The Great Helmsman now harnessed this energy, employing coercion on a gigantic scale, in an effort to modernise China and overtake the capitalist west. Peasants were stripped of their private plots and herded into communes. Collective farms were forced to produce grain for the state at fixed prices, and an enormous programme of industrial­isation was initiated. This involved attempting to manufactur­e steel in millions of village furnaces, which resulted in deforestat­ion, the production of useless lumps of metal, the neglect of crops and the worst manmade

Roosevelt glowed with self-assurance as though, said the actor Lilian Gish, he had been “dipped in phosphorus”

famine in history. More than 20 million people perished. Yet like Stalin during the 1932–33 Ukraine famine, Mao continued to export grain, thus partially concealing the catastroph­e from the rest of the world.

According to Jung Chang and Jon Halliday, whose biography presents Mao in satanic terms, he said that corpses helped to “fertilise the ground”. During the Cultural Revolution of the 1960s–70s, he augmented their number, further rooting the red dictatorsh­ip in blood. Yet it was Mao’s unique achievemen­t to sow the seed of the present superpower.

The Iron Lady’s triumph

On 12 October 1982, Margaret Thatcher, wearing an outfit reminiscen­t of a senior service uniform (navy blue suit, white gloves and broad-brimmed white hat with blue ribbon), took the salute at a Falklands War victory parade in the City of London. The 300,000-strong crowd sang ‘Rule, Britannia!’ and Thatcher finished her Guildhall speech with the mantra that the British people were “proud to be British”.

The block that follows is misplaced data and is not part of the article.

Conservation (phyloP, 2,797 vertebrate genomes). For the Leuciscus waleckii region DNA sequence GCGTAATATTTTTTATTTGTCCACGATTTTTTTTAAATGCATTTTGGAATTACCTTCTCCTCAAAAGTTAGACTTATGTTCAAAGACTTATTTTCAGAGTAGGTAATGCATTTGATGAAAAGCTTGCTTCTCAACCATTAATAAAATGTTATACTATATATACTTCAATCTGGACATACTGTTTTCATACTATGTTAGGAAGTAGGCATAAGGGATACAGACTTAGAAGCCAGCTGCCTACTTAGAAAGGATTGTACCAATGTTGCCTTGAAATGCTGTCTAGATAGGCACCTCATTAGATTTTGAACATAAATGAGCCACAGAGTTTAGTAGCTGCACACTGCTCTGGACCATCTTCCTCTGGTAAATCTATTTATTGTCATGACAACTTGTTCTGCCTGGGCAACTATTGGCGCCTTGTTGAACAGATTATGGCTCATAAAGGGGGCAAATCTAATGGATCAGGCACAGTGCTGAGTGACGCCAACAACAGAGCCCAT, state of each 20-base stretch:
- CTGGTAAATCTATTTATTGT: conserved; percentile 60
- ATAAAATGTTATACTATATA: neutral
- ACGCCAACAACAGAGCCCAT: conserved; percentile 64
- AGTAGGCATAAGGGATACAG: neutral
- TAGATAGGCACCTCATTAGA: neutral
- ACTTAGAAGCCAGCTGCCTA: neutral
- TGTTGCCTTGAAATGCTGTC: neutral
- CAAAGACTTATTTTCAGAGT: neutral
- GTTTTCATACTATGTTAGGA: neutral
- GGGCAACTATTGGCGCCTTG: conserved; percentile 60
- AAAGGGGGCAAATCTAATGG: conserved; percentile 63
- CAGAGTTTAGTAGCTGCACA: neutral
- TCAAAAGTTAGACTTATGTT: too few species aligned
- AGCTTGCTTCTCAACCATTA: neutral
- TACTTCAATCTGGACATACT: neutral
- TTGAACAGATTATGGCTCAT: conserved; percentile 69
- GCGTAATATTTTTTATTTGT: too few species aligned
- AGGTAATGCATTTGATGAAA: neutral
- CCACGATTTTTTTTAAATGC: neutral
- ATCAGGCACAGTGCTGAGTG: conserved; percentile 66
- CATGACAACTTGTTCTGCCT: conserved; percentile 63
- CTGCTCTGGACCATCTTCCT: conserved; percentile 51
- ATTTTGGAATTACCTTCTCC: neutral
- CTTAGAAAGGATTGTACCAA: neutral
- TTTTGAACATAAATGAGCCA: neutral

The nation’s first female prime minister was criticised for excluding members of the royal family from this patriotic celebratio­n and for vainglorio­usly referring to “my troops” rather than those of Her Majesty the Queen. But the Iron Lady’s resolute response to the Argentine invasion seemed to justify her claim to be making Britain great again – as it had been, she said, when it “built an empire and ruled a quarter of the world”.

Thatcher’s martial triumph also appeared to vindicate her other tough policies: the privatisat­ion of state enterprise­s, the selling of council houses, the emasculati­on of trade unions, financial deregulati­on and alienation from the European Community. Following the Soviet Union’s collapse in 1991, Thatcher went as far as to assert that, just as Winston Churchill and Franklin D Roosevelt had destroyed fascism, she and Ronald Reagan had destroyed communism. This may be an illusion, as are many of the claims made for the so-called Thatcher Revolution, but there’s little doubt that the prime minister’s fierce patriotism did inflate ideas of national exceptiona­lism – ideas that are still having consequenc­es today.

Thanks to Thatcher’s achievemen­ts – not to mention those of Cleopatra, Boudicca, Joan of Arc, Elizabeth I and Catherine the Great – Thomas Carlyle was doubly wrong in asserting that universal history was the biography of Great Men. Where he was right, though, was in focussing on the particular. It was to this that Aristotle was referring when he said that history is, for example, “what [the leading Athenian statesman] Alcibiades did and suffered”. Individual­s are no more symptoms of their time than events are incidental to history. By definition, outstandin­g men and women accomplish more than others. The measure of their significan­ce is that they do not leave the world as they found it.